The last question is particularly important. Do your research and talk to people who “made it" around you. This will give you some valuable tips, and also show you that, yes, you can do it too!

Just don’t confuse possibility mindset with positive thinking. Positive thinking means you can see the positive in any situation. It makes you feel good in the present, but it doesn’t help you achieve your goals. 

A possibility mindset helps you entertain future scenarios. 

It’s about seeing the gap between where you are and your end destination and then realising that you can actually get there. It’s not as hard as you thought it was.

Have all the smashed avo toasts you want, the way you want them.

2. Take a financial health check

Find out where you are at. It might surprise you to see your money is in better shape than you think.

This step is about knowing how much you can afford. This doesn’t mean the maximum you can borrow, it means the maximum you’re prepared to pay each month.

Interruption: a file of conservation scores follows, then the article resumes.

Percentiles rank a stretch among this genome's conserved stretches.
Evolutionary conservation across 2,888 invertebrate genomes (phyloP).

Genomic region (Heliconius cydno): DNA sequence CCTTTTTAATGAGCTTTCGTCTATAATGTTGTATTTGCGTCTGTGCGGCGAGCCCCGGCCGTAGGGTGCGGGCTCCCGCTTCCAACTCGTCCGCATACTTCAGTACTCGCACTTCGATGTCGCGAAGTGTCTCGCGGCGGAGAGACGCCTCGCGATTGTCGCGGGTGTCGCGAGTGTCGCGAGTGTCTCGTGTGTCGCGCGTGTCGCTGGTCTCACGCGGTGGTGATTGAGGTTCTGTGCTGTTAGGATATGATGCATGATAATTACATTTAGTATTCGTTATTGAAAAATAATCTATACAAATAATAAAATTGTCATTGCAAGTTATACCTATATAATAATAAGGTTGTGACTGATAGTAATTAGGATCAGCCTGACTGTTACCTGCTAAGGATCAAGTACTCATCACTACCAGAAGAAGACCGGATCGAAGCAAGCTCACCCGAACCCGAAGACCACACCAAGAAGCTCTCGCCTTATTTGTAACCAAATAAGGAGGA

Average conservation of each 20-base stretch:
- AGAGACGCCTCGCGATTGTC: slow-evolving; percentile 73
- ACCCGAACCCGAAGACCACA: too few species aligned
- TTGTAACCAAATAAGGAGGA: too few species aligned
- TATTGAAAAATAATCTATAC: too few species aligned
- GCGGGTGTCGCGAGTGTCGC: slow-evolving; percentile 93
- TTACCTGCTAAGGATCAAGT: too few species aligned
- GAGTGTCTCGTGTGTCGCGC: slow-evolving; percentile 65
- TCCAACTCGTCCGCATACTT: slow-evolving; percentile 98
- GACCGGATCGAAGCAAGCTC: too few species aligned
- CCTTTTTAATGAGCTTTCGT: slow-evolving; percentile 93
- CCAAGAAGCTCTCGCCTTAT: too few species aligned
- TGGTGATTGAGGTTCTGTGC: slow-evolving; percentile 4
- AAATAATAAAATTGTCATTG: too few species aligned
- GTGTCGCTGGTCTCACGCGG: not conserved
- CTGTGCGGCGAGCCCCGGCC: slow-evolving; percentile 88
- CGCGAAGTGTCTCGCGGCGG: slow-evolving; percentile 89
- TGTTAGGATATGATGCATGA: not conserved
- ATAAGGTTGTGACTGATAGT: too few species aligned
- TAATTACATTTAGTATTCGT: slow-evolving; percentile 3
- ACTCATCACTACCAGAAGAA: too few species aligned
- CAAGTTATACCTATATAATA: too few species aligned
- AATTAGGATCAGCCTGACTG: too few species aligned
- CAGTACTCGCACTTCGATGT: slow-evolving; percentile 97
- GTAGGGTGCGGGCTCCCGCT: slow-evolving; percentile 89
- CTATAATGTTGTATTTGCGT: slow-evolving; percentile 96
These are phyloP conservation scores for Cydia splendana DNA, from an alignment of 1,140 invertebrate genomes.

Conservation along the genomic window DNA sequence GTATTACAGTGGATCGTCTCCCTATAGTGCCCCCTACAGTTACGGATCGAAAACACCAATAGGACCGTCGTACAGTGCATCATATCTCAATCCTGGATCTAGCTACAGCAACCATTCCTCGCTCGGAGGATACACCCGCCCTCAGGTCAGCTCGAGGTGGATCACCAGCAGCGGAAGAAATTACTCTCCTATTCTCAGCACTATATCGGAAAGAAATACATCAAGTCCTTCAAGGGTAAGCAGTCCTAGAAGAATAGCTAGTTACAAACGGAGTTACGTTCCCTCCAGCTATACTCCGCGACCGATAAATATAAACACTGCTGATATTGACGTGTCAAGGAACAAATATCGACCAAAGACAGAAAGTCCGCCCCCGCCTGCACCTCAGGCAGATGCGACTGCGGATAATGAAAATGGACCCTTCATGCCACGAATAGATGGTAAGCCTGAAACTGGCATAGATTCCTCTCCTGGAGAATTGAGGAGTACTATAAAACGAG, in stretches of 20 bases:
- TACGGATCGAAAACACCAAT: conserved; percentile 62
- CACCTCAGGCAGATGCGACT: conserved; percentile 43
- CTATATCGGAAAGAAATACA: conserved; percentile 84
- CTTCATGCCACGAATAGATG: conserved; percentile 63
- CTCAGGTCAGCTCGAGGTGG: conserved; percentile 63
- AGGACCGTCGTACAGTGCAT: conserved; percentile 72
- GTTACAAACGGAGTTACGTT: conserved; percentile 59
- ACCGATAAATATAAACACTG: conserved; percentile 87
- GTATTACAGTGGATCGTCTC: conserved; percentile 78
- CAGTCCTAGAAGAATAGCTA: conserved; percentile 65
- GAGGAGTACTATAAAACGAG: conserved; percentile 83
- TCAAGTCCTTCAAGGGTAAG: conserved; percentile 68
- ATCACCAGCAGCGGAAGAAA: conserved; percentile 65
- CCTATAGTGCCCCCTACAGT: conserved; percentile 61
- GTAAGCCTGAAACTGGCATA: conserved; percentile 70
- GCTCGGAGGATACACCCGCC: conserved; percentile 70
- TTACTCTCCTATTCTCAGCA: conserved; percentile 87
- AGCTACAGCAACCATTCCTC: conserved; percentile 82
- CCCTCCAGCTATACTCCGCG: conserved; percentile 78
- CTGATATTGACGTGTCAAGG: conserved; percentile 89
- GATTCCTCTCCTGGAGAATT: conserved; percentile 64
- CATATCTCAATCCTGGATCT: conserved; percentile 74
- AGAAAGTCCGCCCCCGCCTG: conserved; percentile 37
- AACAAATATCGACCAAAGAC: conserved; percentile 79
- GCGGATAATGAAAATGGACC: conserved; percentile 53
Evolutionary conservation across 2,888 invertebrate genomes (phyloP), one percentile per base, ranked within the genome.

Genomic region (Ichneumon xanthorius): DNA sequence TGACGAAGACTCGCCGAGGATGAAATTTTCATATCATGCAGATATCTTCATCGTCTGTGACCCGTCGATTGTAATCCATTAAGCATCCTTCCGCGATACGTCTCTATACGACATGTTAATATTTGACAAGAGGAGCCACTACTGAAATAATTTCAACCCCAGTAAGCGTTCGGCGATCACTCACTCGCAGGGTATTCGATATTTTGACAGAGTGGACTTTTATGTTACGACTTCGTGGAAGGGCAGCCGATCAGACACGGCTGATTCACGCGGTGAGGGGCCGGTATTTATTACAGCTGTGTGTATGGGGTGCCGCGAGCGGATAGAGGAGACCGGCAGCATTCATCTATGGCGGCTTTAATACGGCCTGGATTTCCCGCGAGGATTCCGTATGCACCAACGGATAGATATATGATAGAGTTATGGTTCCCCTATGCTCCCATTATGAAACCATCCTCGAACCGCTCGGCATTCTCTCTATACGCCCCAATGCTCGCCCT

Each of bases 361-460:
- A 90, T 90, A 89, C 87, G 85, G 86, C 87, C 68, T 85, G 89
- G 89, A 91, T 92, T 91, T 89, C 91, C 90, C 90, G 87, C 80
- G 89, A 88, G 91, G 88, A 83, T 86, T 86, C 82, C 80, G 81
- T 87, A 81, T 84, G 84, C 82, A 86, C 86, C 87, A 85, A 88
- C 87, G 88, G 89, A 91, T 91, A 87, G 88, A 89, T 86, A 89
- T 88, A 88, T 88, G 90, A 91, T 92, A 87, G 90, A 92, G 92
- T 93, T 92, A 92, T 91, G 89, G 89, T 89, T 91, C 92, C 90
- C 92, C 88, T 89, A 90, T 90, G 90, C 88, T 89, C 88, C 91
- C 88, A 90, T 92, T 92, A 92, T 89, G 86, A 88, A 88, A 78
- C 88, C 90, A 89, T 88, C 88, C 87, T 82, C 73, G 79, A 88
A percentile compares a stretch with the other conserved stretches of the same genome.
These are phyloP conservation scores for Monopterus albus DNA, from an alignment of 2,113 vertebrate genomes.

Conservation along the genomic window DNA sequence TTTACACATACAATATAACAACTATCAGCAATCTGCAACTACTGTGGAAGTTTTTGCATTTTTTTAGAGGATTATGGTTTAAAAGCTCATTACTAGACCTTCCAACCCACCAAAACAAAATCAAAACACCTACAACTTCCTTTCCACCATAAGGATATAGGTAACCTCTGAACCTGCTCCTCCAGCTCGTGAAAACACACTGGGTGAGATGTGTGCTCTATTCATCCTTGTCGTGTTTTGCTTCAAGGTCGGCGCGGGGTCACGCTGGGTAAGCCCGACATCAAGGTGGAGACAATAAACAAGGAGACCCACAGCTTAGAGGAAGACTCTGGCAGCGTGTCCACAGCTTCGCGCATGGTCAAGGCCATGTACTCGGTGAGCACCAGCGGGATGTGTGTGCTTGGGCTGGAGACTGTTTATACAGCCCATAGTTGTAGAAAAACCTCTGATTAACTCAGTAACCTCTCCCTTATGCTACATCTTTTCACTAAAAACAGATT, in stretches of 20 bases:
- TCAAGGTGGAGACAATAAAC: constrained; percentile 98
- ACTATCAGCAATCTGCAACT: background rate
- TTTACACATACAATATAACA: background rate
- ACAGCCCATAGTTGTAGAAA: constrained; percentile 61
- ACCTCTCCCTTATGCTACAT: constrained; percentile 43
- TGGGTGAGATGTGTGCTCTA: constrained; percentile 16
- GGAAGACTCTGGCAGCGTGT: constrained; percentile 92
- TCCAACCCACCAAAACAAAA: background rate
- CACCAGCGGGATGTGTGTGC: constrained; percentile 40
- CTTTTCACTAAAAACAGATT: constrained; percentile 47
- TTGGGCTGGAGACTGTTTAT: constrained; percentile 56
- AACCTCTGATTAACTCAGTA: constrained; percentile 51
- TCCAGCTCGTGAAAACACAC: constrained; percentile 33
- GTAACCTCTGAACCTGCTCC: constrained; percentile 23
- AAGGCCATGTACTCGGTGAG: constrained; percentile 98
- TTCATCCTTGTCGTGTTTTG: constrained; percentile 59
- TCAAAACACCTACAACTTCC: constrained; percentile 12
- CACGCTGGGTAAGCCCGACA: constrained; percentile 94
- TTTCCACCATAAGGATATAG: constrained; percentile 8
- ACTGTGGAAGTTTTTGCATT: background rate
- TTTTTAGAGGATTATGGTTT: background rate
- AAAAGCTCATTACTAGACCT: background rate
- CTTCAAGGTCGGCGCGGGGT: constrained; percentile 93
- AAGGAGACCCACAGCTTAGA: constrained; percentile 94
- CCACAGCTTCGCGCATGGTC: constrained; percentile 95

Take your income and deduct:

  • All your current financial obligations and monthly expenses, including food, transport and entertainment 

  • The likely costs of owning a property, such as rates and taxes, utility bills, insurance, repairs and maintenance.

How much do you have left? That’s the maximum you can afford to pay every month towards your home loan repayments.

Is it doable? To figure that out, ‘try before you buy’. For six months, live on how much you’d have left after making your mortgage repayments, to see how it feels.

3. Determine how much home to buy

The previous step has shown you what you can comfortably borrow (that’s why it’s also known as ‘borrowing capacity’). Now take that one step further and find out how much home you should buy by identifying your property budget.

Think about what you want and what you really need. Do you need a garage worth $75K? Do you really need a home office? With Covid, everyone seems to need one. But now that most companies are adjusting to hybrid working, mixing your days between the office and a cafe or shared space could be a more affordable (and sociable) option.

Once you’ve got your list of criteria, it’s time to prioritise! Rank each entry by importance. Is it a deal-breaker or just a nice-to-have? 

Categorise each entry as:

  • Must-have: I am not prepared to buy a property without this feature, or the ability to add it, at any price